Making music together

February 08, 1997

By Kate Coleman

Staff Writer

North Hagerstown High School students Stephanie Hummel and Henry O'Neill will celebrate their first anniversary of dating Valentine's Day. Although there will be no time for a movie or romantic dinner, the couple will be making beautiful music together - on the concert stage.

Stephanie and Henry will join 196 students from all over the state to perform as the Senior Maryland All State Chorus at Gov. Thomas Johnson High School in Frederick, Md., Sunday, Feb. 16, at 2 p.m. The concert is free and open to the public.

They will arrive Friday morning, and a look at the weekend's schedule indicates there will be little time for more than eating, sleeping and rehearsing, rehearsing, rehearsing.


Soprano Stephanie, a junior, and first tenor Henry, a sophomore, are members of Curt Shetler's concert choir class at North High. Stephanie, who says she has been singing since she was a little girl, joined the class for pleasure, but since has "really gotten into it."

Henry sang with the Junior All State Chorus last year. Both are planning to be music teachers.

The two are among the close to 900 students who auditioned for the chorus at several sites in Maryland, says Mary Ellen Cohn, music festival director for the Maryland Music Educators Association which sponsors the All State Band, Orchestra and Chorus program.

The concert program was chosen in conjunction with guest conductor Charlene Archibeque of San Jose State University in California. It includes a Kyrie from a Mozart Mass, a piece by Handel and a spiritual - all very demanding, Cohn adds.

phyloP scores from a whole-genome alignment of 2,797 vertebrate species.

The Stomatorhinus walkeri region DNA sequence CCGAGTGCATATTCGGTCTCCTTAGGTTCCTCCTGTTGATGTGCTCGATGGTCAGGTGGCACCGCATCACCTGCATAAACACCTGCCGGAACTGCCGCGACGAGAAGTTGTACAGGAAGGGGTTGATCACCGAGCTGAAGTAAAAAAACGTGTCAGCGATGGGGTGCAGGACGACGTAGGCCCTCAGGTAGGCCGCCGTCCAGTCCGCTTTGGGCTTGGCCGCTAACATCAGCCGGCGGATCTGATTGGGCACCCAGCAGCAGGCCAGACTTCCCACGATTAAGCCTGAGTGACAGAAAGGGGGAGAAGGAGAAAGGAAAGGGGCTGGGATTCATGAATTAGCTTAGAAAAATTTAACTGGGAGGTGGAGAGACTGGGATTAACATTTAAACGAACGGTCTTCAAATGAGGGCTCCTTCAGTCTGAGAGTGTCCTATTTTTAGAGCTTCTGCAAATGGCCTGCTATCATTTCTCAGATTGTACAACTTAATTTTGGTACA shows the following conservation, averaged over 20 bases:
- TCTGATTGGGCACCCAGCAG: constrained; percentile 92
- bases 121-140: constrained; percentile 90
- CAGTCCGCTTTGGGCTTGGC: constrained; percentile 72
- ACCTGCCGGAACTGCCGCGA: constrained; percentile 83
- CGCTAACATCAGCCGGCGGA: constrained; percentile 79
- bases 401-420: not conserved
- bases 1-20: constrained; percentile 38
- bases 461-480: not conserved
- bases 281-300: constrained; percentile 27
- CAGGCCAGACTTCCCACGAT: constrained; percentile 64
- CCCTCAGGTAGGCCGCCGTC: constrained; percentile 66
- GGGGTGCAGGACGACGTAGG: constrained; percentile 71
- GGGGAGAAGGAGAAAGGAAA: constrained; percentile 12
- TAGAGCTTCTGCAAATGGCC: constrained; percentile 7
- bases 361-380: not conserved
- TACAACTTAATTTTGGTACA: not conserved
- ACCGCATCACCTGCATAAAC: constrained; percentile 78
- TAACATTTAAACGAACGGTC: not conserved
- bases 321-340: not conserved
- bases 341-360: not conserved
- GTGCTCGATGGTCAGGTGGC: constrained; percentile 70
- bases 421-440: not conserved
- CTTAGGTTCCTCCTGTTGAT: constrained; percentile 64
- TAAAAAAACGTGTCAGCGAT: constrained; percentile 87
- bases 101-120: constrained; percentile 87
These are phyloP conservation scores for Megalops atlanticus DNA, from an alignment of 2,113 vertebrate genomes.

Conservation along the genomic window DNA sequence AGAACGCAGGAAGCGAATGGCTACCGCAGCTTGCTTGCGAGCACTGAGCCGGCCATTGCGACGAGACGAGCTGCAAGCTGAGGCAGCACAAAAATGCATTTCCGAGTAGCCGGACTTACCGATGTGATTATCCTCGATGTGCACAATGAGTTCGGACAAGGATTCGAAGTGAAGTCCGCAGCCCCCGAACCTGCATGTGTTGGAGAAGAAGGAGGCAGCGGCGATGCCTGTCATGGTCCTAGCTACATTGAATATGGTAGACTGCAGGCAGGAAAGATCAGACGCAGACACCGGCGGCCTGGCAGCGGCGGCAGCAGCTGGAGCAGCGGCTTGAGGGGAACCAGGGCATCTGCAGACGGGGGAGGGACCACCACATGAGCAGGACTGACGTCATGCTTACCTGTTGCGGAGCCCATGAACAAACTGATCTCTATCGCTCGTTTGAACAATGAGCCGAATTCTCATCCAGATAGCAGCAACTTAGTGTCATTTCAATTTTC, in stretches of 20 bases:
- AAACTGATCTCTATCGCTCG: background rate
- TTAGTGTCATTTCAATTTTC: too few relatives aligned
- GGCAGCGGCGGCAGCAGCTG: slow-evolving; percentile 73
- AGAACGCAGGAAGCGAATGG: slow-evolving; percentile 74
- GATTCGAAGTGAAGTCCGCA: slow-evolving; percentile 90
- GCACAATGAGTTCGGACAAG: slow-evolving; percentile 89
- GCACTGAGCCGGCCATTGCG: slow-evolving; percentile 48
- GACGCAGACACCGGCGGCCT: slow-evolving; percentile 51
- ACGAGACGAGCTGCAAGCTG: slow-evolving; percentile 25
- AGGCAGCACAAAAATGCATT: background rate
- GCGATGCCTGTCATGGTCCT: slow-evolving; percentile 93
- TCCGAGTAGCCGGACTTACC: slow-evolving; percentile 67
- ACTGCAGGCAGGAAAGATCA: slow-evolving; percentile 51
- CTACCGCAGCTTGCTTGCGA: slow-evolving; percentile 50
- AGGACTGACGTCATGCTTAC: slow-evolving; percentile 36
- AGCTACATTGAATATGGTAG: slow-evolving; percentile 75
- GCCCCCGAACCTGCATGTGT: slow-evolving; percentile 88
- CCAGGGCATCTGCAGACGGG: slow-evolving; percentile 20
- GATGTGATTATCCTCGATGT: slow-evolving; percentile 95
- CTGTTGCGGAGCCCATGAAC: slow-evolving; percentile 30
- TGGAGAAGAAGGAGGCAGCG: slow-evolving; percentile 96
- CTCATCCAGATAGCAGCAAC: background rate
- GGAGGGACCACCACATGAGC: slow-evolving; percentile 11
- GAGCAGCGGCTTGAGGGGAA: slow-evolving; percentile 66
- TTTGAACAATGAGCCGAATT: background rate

In their spare time - and there hasn't been much while preparing for the concert - the couple likes to listen to music together or go to the movies. Henry says he listens to anything; Stephanie is partial to classical music and Broadway show tunes. The pair missed an opportunity to perform together last year when snow canceled North High's production of "The Wizard of Oz." Stephanie had been cast as the Tin Man, Henry as the Scarecrow.

Both have taken piano lessons for about 12 years. Their instrumental training and sight-reading skills gave them an advantage in state-level auditions, according to former Clear Spring Middle School music teacher Ruth Stenger Japzon, who helped them prepare.

The choristers will have to sing all works in the concert from memory. Stephanie describes their task as "challenging. It's a lot of work, but a lot of fun."

But they don't mind practicing -together.

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